The International Monetary Fund (IMF) in its latest World Economic Outlook report for October, released today during the ongoing IMF Annual Meetings in Marrakech, Morocco has raised India’s growth projection for the current financial year on the back of a stronger-than-expected consumption during April-June quarter.
‘Growth in India is projected to remain strong, at 6.3% in both 2023 and 2024, with an upward revision of 0.2 percentage point for 2023, reflecting stronger-than-expected consumption during April-June,’ said the IMF in its report.
This is the second time the IMF has raised its GDP forecast for India in the last three months. The raised forecast is now closer to the RBI’s FY24 GDP forecast of 6.5%.
Over the medium term, the IMF has forecasted a 6.3% GDP growth for India by FY29. India’s consumer price index (CPI) inflation is seen easing from 6.7% in 2022 to 5.5% in 2023 and 4.6% in 2024, the IMF said.
The IMF expects world economic growth to slow from 3.5% in 2022 to 3% this year and 2.9% next year, a 0.1 percentage point downgrade for 2024 from its estimates released in July.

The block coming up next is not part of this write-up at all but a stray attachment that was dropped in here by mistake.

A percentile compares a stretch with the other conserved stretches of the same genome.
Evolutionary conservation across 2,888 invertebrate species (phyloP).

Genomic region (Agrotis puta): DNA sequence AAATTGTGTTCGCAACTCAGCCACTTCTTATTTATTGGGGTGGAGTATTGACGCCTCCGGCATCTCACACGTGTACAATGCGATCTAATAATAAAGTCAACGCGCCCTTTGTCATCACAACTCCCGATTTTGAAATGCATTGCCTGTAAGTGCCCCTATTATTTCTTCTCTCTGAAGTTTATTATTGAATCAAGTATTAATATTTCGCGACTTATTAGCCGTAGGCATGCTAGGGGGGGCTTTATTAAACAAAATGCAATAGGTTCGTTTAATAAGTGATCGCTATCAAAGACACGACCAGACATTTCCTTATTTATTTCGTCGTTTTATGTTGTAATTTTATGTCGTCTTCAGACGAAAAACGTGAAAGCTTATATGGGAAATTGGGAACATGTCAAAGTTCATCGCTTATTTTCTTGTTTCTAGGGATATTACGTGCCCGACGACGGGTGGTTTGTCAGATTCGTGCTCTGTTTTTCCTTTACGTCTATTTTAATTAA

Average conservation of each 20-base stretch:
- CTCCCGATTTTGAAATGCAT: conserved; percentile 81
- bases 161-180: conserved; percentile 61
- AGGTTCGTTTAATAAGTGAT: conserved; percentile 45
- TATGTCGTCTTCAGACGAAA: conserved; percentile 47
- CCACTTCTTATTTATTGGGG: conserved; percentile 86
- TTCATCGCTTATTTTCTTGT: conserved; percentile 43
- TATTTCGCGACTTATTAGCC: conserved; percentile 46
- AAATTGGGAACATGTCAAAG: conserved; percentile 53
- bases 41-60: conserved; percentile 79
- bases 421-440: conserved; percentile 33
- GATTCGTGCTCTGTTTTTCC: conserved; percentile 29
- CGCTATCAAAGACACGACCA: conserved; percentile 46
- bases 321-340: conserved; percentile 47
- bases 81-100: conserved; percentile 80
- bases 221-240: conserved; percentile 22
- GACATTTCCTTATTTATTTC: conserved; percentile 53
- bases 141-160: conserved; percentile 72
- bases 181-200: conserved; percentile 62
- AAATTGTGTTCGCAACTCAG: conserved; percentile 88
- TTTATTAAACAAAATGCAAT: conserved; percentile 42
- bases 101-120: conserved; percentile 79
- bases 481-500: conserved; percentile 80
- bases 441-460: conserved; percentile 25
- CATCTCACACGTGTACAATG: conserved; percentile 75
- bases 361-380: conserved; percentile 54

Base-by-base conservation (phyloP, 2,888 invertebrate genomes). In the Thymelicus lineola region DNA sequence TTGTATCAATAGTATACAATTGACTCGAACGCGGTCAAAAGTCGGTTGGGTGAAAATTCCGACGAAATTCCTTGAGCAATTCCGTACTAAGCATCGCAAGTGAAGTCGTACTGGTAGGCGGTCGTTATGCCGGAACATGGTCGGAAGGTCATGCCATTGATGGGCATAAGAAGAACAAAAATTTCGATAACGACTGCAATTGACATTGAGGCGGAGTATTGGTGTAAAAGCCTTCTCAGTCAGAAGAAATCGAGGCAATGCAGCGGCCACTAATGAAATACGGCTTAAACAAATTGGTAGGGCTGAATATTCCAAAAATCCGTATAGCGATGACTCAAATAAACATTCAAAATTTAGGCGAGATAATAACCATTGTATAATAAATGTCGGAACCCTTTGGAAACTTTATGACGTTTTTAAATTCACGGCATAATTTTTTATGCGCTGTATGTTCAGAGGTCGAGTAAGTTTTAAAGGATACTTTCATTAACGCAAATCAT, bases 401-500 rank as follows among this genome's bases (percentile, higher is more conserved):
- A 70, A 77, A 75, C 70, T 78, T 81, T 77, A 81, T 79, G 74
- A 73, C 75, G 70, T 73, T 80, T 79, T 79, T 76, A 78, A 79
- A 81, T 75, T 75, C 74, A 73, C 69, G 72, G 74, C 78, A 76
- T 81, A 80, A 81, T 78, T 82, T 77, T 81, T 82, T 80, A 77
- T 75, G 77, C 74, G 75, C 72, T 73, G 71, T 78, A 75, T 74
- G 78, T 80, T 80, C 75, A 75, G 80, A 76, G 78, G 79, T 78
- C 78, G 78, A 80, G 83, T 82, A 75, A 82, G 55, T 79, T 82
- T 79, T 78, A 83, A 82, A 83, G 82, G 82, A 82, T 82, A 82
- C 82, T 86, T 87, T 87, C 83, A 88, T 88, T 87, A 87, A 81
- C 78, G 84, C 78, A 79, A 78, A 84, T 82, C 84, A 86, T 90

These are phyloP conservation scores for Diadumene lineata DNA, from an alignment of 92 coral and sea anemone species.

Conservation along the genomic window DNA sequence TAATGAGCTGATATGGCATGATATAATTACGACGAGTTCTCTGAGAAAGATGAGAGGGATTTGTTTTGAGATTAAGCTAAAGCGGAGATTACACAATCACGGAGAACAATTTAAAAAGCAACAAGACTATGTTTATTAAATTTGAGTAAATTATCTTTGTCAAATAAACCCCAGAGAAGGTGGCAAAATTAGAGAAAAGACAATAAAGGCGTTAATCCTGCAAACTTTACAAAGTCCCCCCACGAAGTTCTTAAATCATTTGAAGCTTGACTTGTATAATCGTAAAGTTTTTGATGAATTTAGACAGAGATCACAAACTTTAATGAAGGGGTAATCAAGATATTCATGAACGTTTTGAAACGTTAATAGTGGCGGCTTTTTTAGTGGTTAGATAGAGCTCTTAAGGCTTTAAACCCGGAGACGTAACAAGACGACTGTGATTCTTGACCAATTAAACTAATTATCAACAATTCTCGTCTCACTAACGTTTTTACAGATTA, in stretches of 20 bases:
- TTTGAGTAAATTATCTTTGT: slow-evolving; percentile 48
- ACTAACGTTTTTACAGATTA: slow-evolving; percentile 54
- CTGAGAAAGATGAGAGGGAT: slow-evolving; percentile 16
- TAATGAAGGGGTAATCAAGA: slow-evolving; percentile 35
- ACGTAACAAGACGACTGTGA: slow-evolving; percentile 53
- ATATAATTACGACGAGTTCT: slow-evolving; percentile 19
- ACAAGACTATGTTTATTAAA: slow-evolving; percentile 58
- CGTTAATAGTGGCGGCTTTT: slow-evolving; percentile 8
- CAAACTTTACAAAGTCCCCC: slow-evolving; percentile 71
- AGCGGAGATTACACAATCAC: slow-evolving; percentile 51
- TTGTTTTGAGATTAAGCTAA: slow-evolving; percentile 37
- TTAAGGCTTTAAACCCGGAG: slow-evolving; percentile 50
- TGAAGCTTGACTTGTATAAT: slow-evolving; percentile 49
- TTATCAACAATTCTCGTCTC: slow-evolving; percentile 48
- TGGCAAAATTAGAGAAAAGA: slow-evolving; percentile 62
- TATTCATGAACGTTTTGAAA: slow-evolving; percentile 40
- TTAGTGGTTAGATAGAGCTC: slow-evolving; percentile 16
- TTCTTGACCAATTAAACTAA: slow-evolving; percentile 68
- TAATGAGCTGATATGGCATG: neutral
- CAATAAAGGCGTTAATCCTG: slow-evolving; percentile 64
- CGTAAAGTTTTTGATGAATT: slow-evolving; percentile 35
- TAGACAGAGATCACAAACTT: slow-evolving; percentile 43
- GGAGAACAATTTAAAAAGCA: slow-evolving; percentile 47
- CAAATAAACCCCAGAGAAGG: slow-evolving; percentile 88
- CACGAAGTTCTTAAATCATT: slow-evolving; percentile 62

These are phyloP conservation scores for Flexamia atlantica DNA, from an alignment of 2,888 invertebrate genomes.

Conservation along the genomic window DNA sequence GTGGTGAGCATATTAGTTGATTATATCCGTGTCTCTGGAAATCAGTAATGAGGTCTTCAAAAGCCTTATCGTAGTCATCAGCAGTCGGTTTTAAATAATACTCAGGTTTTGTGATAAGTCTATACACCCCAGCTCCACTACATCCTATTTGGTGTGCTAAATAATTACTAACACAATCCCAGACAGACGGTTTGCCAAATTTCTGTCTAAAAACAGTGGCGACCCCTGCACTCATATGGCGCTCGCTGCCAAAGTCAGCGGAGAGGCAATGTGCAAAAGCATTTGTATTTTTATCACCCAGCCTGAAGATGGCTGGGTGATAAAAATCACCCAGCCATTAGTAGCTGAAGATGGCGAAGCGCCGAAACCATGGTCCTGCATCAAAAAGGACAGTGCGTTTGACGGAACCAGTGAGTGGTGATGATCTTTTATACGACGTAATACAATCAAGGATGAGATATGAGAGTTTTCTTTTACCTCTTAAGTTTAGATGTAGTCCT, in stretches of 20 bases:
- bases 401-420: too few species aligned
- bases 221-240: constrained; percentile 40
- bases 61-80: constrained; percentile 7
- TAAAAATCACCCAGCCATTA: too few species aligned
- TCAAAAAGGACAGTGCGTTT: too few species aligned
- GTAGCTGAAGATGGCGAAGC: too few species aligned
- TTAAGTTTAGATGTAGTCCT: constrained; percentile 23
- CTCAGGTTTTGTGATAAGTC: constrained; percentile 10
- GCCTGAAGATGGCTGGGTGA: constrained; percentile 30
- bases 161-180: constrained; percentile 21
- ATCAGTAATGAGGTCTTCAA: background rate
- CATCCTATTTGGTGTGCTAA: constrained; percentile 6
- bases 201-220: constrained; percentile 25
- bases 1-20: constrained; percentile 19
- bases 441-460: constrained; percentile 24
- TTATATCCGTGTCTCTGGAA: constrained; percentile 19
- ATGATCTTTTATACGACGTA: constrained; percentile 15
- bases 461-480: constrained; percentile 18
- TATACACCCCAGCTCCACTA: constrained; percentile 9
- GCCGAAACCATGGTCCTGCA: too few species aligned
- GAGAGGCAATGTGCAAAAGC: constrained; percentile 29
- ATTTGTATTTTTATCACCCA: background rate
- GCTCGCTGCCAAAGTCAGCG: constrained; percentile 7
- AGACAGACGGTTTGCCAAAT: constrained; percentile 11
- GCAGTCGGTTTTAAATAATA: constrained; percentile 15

‘The strongest recovery among major economies has been in the United States, where GDP in 2023 is estimated to exceed its pre-pandemic path. The euro area has recovered, though less strongly-with output still 2.2% below pre-COVID projections, reflecting greater exposure to the war in Ukraine and the associated adverse terms-of-trade shock, as well as a spike in imported energy prices,’ the IMF report noted.
Growth is expected to see a modest decline for Emerging markets and developing economies from 4.1% in 2022 to 4% in both 2023 and 2024, with a downward revision of 0.1 percentage point in 2024, reflecting the property sector crisis in China, the fund said in its report.
‘Forecasts for global growth over the medium term, at 3.1%, are at their lowest in decades, and prospects for countries to catch up to higher living standards are weak,’ added the IMF in its report.
Global inflation is forecast to decline steadily, from 8.7% in 2022 to 6.9% in 2023 and 5.8% in 2024. Forecasts for 2023 and 2024 are revised up by 0.1 percentage point and 0.6 percentage point, respectively, and inflation is not expected to return to target until 2025 in most cases.
With many countries near the peak of their tightening cycles, little additional tightening is warranted, IMF said in its report. The IMF also warned that easing prematurely would blow the gains of the last 18 months.
The IMF suggests that higher long-term growth can be achieved through structural reforms, especially related to governance, business regulations and the external sector. Multilateral cooperation is encouraged to promote better growth outcomes and global financial stability, with the IMF playing a crucial role.